Stucco Reveals: Design with Distinction

One of the more attractive features of stucco (for the sake of convention, we will refer to EIFS [What is EIFS] as”stucco) is the nearly limitless capability to shape and design the product to achieve the result you have in mind. Whether you are trying to imitate brick, precast or just trying to modernize the look of your home, you can achieve the look you are going for with stucco.

Moldings and trim are certainly the the most popular way to decorate and style a home, adding decorative items such as these to the surface of the stucco is simple and effective. But what about the stucco wall itself? What can be done to the wall to differentiate it from others?

Stucco Reveals

Many people mistake this for being bands with 2″ spacing as opposed to it just being 2″ reveals. Reveals are cut (usually around 1/2″-1″ deep) into the styrofoam using a tool called a hot-knife – a blade that is heated by electricity, causing the styrofoam to melt as it passes through. The purpose of reveals is purely aesthetic – to create something unique. And unique unfortunately, is what it is.

Reveals are in interesting way to add depth and repetition to a home’s design. The tiny cuts into the styrofoam (which are coated the same as the rest of the stucco) create shadows, which makes the reveals look slightly different in colour. Depending on the time of the day, the shadows’ angles can actually make the house look subtly different. You get an interesting contrast of a bright wall on a dark(er) background. Repetition plays into effect, reinforcing that the reveals are there – bold and a major feature. So why aren’t reveals seen more often? Cost.

Reveals do require extra work from the contractor’s perspective, because they have to take the time to carefully mesh the edges and the recess. They need to carefully apply and straighten the base coat so that the edges don’t end of wavy and look unprofessionally done. They need to stop floating (troweling) the finish coat and refine it with a smaller trowel, whereas they would have countinued right over it with a flat wall. Because of this, contractors will typically charge a little more for the work, depending on just how many reveals are required. The cost of adding reveals can sometimes be as little as $200.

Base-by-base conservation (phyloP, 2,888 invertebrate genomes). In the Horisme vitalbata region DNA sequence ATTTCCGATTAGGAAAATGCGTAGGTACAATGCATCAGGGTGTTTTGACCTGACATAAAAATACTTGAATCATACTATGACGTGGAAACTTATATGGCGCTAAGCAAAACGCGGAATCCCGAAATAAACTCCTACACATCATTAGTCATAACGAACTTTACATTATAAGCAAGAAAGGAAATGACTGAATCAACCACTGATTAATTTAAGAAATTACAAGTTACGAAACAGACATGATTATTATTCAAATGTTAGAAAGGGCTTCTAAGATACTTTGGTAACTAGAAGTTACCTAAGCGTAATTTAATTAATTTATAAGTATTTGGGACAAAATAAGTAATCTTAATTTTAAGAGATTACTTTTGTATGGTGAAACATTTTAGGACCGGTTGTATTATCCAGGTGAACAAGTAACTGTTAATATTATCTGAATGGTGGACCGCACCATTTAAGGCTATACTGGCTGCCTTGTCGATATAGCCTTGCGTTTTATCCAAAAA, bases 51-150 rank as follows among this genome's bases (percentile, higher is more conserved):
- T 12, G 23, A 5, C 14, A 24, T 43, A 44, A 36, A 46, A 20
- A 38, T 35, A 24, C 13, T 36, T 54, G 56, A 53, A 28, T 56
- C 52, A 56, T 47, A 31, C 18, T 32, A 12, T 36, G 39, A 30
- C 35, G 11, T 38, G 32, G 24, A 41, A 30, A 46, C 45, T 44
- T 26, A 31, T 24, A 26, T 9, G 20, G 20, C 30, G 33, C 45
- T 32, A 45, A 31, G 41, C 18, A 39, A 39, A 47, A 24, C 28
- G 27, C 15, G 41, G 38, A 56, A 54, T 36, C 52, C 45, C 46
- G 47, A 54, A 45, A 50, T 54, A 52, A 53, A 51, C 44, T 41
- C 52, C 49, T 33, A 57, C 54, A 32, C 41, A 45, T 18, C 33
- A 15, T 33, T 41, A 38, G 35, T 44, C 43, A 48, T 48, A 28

The frequency of reveals is not set in stone, but most of the time are 12″ in height. A neat effect is achieved when the reveals line up with beveled quoins on the corner of homes, creating lines that run across the wall and seem to cut into the quoins themselves. That being said, reveals don’t always have to be placed horizontally. Rarely, they are placed vertically, but more often than that (in the author’s experience) – they can be done diagonally, in a criss-crossing fashion. This has the same sort of effect as those wood lattice “walls” often seen in gardens.

Control joints are similar to reveals but actually penetrate partially (if not fully) through the styrofoam. They should be placed between every floor, and at a certain distance (depending on the manufacturer’s recommendations) to allow for building movement without the stucco cracking.

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    "Stucco" is typically what people in the Toronto area use when they're looking for EIFS (Exterior Insulation Finish Systems, or "synthetic stucco"). We use the two terms interchangeably.

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